In a previous blog post in the Jive Community, I discussed Best Practices for User Avatars. In this post, we’ll discuss how you can reinforce your company’s brand though the use of avatars in your Jive-based community.
Like many community platforms, Jive ships with a set of default avatars. Most of these are cartoonish or whimsical photos and are fairly generic. They also ship with a default “gray man” avatar as a system default. Herein lies the Community Manager’s opportunity to reinforce the community’s branding by adjusting the set of available avatars.
System Default is your Company / Community Logo
It is extremely easy to upload new avatars through the Admin Console. This means that it is very easy for you to replace the default logo with something that reinforces the brand of your community. This could be your the logo for your company, organization, or website. You might even make this the same as your Twitter or Facebook avatars. Regardless, you definitely want to change the default avatar. Nothing says “don’t take this community seriously” more than a generic avatar.
As for additional avatars you have some choices. Some communities will continue to make some or all of Jive’s default set available to users to use if they want. While this does provide some options for your community members, the presence of a large selection of avatars might de-incentivize them from creating a custom avatar (such as a photo of themselves). Depending on the nature of your community, this could be a good or a bad thing.
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My recommendation is to come up with a small set of alternative avatars for your community and then eliminate all Jive’s default set. These alternate avatars could be different versions of your organization’s logo or maybe product logos for your company. For example, the Apple Community features a large and eclectic set of avatars related to Apple products of recent vintageor distant past, along with some generic avatars (flowers, etc.). It says something to the members of the Apple Community that they can have an avatar of an original Macintosh or a modern iPhone (whichever is their preference).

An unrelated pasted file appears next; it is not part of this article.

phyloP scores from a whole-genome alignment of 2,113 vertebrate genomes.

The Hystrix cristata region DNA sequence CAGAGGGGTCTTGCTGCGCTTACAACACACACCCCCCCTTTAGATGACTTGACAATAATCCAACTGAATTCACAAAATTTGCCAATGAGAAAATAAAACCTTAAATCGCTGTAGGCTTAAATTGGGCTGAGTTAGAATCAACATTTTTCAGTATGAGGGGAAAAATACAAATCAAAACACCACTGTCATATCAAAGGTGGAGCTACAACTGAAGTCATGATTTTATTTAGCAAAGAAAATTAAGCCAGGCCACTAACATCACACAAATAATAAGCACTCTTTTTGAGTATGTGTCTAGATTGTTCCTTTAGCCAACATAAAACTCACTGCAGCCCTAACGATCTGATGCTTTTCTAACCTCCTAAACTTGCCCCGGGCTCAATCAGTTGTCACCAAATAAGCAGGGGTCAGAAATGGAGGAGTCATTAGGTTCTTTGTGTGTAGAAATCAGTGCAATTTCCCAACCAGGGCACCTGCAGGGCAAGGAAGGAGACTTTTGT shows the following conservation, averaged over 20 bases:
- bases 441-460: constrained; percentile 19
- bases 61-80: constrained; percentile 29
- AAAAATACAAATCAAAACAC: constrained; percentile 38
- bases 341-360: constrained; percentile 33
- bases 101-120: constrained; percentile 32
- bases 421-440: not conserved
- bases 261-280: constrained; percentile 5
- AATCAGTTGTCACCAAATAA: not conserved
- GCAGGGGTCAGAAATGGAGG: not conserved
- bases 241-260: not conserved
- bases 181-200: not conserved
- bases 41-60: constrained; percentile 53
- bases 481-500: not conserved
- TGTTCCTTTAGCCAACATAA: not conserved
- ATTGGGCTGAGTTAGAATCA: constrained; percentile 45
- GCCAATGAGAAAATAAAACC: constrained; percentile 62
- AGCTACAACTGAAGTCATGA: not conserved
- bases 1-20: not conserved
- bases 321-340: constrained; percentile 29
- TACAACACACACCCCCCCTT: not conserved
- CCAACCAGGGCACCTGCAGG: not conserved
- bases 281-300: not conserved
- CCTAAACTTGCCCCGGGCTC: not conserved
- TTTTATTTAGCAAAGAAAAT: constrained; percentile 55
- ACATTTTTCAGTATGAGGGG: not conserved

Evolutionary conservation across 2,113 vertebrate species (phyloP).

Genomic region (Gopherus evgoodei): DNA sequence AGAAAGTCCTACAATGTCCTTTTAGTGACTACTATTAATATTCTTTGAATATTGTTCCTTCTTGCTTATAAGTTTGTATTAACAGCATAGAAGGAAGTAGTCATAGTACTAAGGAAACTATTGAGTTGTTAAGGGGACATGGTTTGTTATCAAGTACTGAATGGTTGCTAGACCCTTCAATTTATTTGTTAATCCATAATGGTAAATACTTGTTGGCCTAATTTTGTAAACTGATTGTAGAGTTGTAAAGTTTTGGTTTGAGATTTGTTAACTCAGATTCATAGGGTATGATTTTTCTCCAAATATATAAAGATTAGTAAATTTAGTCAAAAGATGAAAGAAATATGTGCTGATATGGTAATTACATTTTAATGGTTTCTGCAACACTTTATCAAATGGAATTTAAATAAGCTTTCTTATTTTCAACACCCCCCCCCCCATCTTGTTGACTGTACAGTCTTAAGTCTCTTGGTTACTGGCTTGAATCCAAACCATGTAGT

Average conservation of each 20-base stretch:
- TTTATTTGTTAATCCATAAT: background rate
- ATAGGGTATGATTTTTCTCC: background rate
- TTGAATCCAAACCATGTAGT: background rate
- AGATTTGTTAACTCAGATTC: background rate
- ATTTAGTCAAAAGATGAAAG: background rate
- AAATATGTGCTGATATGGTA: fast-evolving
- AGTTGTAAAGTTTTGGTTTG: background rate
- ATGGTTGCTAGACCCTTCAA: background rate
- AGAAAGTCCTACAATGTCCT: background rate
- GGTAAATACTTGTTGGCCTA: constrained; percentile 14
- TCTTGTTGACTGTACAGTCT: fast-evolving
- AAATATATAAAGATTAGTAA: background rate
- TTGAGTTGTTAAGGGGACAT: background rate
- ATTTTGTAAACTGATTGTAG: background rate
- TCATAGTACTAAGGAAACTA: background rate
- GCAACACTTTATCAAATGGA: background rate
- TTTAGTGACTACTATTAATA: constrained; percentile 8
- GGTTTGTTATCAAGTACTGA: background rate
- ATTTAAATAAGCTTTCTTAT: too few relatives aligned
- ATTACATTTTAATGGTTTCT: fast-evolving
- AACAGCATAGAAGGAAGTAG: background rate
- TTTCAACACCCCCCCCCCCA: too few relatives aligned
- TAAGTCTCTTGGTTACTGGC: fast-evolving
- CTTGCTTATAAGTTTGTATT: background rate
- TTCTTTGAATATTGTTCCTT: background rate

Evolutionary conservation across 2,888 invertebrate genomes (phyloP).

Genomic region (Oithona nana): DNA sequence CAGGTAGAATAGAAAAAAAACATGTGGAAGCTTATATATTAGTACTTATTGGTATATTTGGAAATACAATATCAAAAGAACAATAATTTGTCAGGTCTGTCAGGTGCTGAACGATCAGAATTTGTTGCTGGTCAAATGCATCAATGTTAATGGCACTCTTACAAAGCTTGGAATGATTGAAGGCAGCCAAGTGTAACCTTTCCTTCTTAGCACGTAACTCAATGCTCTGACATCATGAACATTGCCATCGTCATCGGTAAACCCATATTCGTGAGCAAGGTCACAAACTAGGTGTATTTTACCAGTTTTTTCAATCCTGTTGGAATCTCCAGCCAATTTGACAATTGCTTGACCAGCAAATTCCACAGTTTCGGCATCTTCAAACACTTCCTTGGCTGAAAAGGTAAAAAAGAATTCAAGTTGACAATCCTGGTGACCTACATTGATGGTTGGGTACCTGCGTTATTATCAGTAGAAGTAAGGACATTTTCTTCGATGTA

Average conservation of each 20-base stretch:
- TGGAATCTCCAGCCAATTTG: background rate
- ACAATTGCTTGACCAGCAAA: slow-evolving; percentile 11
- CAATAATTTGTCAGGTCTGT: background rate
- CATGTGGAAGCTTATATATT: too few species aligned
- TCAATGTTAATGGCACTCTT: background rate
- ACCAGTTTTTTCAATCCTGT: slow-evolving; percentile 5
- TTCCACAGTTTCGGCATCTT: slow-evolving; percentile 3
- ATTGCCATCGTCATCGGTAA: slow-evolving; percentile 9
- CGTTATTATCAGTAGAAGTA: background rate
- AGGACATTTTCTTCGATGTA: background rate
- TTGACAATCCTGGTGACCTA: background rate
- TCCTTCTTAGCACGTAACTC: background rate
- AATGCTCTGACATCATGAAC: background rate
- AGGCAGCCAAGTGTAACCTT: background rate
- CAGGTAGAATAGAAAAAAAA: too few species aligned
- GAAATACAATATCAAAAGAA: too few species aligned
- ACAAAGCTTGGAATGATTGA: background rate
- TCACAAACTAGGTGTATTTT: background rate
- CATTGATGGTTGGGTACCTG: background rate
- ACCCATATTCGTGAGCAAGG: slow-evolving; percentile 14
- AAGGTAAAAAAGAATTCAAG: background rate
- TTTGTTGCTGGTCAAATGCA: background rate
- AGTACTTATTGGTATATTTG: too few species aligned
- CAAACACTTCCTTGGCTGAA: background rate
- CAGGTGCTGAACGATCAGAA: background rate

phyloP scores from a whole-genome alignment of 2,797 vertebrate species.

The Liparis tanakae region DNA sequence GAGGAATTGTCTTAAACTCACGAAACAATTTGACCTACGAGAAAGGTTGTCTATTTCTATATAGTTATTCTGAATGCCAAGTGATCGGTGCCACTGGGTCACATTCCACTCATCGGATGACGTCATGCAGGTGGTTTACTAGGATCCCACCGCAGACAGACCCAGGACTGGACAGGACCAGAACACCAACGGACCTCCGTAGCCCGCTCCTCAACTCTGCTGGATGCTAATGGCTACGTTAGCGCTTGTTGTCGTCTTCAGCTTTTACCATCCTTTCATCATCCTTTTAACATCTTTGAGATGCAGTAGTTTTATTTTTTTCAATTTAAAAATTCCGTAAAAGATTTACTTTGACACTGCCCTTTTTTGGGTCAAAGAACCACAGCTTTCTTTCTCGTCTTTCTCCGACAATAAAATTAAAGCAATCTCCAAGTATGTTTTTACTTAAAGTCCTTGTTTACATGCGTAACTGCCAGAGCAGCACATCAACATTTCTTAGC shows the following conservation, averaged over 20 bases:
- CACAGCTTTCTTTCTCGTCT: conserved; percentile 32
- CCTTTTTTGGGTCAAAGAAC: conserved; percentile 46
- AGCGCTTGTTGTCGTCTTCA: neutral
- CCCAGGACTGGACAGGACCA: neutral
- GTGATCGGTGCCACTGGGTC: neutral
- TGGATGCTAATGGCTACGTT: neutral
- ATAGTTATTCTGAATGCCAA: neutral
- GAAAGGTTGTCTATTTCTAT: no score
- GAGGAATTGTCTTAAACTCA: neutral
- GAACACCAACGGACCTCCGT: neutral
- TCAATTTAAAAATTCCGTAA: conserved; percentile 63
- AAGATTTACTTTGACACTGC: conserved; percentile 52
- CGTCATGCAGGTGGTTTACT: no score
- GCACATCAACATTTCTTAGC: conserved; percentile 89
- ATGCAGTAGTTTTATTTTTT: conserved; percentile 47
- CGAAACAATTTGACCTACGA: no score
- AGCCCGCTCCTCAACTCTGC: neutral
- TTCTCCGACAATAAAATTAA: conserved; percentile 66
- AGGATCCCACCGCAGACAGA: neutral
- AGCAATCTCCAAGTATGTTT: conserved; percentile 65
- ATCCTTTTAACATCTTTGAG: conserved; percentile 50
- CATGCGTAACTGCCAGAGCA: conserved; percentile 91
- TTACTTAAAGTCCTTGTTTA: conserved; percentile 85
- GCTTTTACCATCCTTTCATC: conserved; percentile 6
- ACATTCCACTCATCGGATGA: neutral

In Juniper’s internal employee community we have several logo treatments available, as well as some avatars related to some of our key products. We also have some avatars (not shown) that relate to some programs directed at our internal audience. This allows employees to identify with products they help produce and sell, or to demonstrate their adoption of those internal programs. Whenever we add a new avatar, such as for a new product, we make that new avatar the default for a couple weeks. This provides visibility to users of our community since they’ll see the new avatar for anyone who uses the system default.
You could even do something creative with your system avatars. Have a contest for your community members to come up with some new or creative avatars. Or, have them vote for their favorite. There are lots of ways to get your community members involved.
However you decide to manage your Jive community, don’t overlook the value of the avatars to reinforce your brand. Avatars are simple to make and install, and they help demonstrate tone, purpose, or ownership for your community.